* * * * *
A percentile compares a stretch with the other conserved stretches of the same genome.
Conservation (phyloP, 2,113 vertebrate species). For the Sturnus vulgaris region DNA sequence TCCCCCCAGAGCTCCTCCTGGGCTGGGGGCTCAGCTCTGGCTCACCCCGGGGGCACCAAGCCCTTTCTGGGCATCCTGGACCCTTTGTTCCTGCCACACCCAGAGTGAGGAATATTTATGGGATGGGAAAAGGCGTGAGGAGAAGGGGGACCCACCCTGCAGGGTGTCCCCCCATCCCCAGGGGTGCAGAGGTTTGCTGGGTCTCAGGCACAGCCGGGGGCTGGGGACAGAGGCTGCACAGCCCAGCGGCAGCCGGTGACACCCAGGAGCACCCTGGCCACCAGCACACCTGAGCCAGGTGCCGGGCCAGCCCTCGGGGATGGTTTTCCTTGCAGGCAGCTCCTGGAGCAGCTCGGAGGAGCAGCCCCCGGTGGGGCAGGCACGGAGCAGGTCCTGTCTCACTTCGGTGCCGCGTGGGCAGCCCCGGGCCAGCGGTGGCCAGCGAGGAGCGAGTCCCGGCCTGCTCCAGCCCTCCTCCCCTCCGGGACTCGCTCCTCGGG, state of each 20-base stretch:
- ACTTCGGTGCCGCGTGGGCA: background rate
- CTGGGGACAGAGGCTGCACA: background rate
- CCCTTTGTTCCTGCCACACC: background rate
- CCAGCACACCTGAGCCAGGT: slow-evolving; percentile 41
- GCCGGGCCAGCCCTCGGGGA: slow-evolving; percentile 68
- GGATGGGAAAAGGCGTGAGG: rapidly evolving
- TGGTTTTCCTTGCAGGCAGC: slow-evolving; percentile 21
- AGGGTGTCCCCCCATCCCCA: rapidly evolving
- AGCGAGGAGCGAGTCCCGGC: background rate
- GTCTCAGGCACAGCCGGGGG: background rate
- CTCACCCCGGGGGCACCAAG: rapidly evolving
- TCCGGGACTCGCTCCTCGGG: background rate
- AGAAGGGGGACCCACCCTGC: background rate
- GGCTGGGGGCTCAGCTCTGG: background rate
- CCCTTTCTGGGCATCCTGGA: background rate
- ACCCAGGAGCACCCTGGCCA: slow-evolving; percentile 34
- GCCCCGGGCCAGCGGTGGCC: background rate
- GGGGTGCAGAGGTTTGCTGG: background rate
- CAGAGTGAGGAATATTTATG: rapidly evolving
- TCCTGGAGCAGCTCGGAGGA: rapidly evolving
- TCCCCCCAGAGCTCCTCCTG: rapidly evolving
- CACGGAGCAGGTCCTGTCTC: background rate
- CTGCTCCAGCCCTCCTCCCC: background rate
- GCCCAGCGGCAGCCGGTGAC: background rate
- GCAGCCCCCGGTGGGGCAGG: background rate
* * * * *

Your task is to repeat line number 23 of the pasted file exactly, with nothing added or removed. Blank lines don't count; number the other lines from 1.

- TCCCCCCAGAGCTCCTCCTG: rapidly evolving